"How Mental Health is Portrayed in the Media" is moderated by Patricia Arredondo, Ed. D., campus president, Chicago Campus, The Chicago School of Professional Psychology.

"How Different Cultures View Mental Illness" is led by moderator of the conference, Michael Horowitz, Ph.D., president of TCS Education System. Two discussion group members are Sylvia Corcoran, LCSW, CADC and Marcus Campbell, principal at Evanston Township High School and assistant superintendent for District 202. Ms. Corcoran is a member of the conference planning committee, and Mr. Campbell planned and hosted his school's first "Black Male Summit."

"We are thrilled to have a culturally sensitive dialogue about mental health at the Naomi Ruth Cohen Conference," Dr. Horowitz enthused. "Our African-American colleagues will help us move this agenda forward."

"As an African American woman, a prevalent message I received as a child was 'What goes on in this house is our business,'" said Ms. Corcoran. "Similar messages I received as an adult were 'God is able' as well as 'Jesus will fix it.' There is the prevailing notion that if one seeks the counsel of a mental health professional/counselor/therapist, one is somehow less of a Christian, less of a believer and that one's faith is diluted."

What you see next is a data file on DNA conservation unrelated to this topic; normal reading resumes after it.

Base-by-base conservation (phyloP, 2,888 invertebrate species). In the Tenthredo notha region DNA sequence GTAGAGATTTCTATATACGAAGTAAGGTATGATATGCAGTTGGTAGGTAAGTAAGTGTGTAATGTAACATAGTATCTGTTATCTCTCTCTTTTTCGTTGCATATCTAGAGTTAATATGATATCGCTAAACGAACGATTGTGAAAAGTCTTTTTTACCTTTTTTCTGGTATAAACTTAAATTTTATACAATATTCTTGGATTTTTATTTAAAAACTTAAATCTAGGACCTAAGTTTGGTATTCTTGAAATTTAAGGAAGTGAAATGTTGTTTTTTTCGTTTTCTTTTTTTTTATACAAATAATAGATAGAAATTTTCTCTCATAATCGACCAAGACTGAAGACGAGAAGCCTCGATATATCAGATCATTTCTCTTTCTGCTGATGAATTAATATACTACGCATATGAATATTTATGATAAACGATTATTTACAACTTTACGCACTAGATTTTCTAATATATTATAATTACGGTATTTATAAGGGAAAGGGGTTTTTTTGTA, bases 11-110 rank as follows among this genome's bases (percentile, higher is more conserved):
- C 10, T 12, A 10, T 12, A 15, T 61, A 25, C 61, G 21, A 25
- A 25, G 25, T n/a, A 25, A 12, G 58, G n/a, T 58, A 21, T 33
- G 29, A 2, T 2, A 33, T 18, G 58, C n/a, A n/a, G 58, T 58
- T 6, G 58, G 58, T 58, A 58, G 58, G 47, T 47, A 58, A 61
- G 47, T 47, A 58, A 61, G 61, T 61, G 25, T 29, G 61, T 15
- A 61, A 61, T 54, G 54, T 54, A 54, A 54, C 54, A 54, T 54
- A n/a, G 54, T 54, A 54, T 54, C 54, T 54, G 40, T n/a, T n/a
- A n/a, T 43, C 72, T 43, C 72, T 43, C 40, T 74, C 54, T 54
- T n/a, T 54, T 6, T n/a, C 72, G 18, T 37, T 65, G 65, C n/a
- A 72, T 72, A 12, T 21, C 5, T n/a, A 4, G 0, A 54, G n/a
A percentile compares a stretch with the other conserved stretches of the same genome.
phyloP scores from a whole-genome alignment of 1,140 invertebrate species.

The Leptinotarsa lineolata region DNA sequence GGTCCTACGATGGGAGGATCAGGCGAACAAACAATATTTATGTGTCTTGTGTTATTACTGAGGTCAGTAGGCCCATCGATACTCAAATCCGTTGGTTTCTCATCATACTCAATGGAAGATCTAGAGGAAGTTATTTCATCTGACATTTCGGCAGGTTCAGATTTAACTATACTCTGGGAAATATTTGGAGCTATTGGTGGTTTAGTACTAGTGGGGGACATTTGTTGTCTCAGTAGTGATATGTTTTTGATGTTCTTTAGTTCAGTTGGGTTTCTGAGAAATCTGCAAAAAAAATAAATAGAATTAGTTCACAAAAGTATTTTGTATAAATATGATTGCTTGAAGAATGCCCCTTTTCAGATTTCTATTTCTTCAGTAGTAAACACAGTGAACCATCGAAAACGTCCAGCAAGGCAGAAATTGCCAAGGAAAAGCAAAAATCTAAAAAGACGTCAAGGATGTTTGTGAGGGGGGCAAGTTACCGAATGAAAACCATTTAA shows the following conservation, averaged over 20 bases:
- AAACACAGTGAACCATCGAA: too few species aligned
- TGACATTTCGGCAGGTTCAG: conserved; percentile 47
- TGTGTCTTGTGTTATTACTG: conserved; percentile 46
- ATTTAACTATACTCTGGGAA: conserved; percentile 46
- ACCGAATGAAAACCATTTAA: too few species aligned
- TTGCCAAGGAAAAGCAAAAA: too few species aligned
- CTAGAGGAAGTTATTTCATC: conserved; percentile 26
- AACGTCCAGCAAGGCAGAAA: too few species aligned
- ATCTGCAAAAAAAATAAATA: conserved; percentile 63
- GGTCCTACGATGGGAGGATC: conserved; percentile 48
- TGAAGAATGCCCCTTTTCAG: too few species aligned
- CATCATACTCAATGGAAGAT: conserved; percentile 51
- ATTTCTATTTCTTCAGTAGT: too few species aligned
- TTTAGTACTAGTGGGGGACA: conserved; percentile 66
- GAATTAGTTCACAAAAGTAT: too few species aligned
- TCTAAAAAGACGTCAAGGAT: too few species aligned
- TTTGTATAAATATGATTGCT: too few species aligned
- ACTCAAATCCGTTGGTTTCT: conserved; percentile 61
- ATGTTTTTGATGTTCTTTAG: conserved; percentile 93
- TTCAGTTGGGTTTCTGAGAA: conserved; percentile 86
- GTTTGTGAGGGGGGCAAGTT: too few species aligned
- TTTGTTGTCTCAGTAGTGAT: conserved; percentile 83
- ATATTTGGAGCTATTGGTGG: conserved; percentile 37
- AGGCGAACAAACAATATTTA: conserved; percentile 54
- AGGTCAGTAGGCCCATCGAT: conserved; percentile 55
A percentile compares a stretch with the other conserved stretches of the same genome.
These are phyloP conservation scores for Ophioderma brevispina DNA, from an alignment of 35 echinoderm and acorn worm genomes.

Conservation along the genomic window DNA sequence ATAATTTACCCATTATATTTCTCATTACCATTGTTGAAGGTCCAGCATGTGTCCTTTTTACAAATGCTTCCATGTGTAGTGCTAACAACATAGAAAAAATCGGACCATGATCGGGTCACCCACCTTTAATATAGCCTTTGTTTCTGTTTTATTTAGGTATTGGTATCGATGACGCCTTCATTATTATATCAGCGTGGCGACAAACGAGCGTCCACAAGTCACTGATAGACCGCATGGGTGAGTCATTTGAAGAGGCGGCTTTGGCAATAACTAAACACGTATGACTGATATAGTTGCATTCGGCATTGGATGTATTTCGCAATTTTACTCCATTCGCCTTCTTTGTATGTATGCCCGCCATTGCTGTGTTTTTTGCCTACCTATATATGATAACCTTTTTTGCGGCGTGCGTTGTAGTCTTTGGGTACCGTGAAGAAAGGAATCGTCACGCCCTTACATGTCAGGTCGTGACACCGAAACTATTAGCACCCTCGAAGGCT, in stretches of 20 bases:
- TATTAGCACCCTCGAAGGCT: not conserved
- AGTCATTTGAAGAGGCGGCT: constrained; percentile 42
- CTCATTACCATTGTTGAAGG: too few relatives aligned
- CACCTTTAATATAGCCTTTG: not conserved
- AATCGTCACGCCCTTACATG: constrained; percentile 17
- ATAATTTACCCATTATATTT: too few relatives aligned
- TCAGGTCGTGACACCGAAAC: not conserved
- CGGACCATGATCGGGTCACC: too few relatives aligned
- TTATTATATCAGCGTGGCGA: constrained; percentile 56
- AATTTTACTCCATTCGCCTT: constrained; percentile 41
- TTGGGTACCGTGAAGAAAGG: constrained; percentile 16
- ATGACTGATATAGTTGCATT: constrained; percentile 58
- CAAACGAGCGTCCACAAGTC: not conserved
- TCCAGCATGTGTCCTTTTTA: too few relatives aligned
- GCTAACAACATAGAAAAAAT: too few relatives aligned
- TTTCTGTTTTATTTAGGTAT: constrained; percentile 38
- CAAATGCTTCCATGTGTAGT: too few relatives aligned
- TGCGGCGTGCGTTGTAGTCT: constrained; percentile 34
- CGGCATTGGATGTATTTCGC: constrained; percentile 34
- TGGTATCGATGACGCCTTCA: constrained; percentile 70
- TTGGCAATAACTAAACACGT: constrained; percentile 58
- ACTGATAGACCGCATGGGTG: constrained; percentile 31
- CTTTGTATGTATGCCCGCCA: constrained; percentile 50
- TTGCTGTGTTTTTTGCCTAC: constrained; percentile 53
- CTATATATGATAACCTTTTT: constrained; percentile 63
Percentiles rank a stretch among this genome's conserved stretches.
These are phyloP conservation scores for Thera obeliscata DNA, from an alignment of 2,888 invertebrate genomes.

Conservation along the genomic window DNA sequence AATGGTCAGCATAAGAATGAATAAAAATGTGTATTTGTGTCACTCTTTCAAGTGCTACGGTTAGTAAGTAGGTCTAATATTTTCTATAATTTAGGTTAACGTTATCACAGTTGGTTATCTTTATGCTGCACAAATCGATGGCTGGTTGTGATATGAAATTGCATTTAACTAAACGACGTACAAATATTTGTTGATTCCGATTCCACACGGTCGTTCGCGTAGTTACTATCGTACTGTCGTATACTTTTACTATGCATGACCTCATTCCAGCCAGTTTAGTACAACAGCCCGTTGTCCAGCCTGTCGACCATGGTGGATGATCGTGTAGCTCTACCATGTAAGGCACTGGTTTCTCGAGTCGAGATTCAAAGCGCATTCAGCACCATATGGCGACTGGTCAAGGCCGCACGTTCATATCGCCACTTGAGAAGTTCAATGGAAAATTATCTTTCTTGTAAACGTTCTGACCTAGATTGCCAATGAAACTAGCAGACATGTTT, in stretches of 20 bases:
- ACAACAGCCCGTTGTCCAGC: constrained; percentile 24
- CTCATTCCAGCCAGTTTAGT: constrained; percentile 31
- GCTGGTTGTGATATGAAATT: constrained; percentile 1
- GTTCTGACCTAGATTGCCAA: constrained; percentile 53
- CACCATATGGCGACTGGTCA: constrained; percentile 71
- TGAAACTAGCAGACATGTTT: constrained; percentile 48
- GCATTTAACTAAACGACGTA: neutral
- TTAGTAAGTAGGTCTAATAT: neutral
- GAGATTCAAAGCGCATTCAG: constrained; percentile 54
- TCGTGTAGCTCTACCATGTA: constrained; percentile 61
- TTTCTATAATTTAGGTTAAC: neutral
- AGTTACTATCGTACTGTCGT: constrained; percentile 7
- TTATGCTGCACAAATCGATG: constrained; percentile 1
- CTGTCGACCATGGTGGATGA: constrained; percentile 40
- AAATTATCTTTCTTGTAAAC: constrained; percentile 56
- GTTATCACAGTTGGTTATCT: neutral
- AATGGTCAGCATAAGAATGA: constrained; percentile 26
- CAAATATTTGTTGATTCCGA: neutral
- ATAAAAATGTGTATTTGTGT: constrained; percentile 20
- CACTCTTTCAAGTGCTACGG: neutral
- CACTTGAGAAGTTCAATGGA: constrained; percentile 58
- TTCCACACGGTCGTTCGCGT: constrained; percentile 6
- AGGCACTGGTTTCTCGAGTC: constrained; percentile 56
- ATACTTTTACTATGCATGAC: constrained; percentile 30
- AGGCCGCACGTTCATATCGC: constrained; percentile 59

"I don't believe mental health is a dominant topic in many black communities," said Mr. Campbell. "There is a lack of awareness and access to mental health providers. Some African Americans believe that seeing a mental health professional is a weakness or that the act demonstrates a lack of faith. We want to stress that mental health is important to a person's faith and well-being in society. People should be well: mind, spirit, and soul."

Before break-out sessions, three panelists will share their own stigma stories. They are the Rev. Cheryl T. Magrini, Ph.D., chair of the National Depression and Bipolar Support Alliance; Patrick Corrigan, Psy.D., principal investigator of the National Consortium for Stigma and Empowerment (funded by the National Institute of Mental Health), and former Bolingbrook, Ill., Police Commander Chris Prochut, one-time partner of notorious former police officer Drew Peterson who is imprisoned for the murder of his third wife, and is suspected in the disappearance of his fourth wife.